The killer stalk that kills itself

The sinister agave stalk.

Some days you walk out into your garden and, bang, there’s something there that knocks your eyes sideways, something you never saw before, something you never even anticipated.  I’m talking Jack and The Beanstalk kinda stuff here.  Well, my latest surprise went down like this.

Near a spot where the driveway runs into the street, we have a large palo brea tree, and beneath the palo are about a half dozen agave plants with dark tips so sharp it’d make a picador wince.  Simple.  Agave, palo brea.    Hardly ever pay attention to them.  They just set out there and grow or whatever it is they do.

Then a few mornings ago, I sensed something strange going on out there.  Couldn’t put my eye on it at first.  I don’t like messing with agaves, so I avoid eye contact as much as possible.  If you put an eye on one, it could mean trouble, like the time a few years back when the mother of all these agave monsters got too big and I tried to remove it.  I ended up having to chain it to my pickup and trying to pull it out.  Even then I didn’t come close to getting all the root.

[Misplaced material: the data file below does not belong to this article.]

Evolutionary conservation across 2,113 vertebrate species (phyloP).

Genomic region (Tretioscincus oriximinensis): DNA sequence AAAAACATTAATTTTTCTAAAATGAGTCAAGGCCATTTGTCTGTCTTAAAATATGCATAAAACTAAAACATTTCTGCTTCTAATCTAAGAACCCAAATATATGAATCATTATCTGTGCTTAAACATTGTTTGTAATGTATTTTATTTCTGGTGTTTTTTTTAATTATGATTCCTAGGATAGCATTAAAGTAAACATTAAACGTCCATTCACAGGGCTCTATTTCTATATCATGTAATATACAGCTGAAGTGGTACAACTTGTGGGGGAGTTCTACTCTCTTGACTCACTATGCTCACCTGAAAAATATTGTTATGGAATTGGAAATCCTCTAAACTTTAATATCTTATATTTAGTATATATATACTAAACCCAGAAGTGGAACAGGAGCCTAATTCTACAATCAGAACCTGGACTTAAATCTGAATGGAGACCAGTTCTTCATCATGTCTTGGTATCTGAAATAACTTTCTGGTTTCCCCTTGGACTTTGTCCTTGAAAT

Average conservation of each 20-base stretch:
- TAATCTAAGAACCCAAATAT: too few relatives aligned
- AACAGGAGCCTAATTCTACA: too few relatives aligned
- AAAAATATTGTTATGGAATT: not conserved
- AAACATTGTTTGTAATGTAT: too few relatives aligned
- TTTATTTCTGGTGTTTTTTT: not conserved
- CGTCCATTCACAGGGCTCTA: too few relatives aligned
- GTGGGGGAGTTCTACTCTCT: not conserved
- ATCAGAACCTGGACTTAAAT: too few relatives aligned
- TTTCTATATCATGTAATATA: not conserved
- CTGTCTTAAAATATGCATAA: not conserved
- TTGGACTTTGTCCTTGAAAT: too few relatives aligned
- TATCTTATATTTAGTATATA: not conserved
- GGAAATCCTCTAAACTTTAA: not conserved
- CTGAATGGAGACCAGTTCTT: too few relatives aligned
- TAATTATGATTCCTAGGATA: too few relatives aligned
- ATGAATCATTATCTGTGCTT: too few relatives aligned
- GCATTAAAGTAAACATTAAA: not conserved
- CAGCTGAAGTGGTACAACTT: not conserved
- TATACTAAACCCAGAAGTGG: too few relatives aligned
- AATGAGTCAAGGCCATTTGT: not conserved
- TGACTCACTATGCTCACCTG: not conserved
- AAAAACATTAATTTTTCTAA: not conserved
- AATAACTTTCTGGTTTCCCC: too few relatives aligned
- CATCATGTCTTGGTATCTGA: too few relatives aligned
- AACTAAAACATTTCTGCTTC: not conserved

But those few mornings ago, I finally worked up nerve enough to take a peek at the agave patch, the patch I wish I’d never cultivated.  Staring me in the face was this beanstalk or whatever, I didn’t know then, looking much like asparagus on a high protein diet, seven-feet high and every bit three inches thick, and it was shooting up from the very core of the biggest agave.  My first thought was that it was a spear from one of those killer agaves I sometimes dreamt about.  No one told me then that the agave’s alias is The Century Plant and puts out a stalk like this once in its lifetime, when ready to commit suicide.

The killer stalk had camouflaged itself in the palo brea.  That’s why I guess I didn’t see it right off.

It’s like anything else in life.  The more you know about something the less you fear it.  I no longer fear the agave.  I actually think it’s sad, that all its life it’s saving up energy to produce this one big thrust with some flowers and then die.

Sad, yes, and a little bit heroic.

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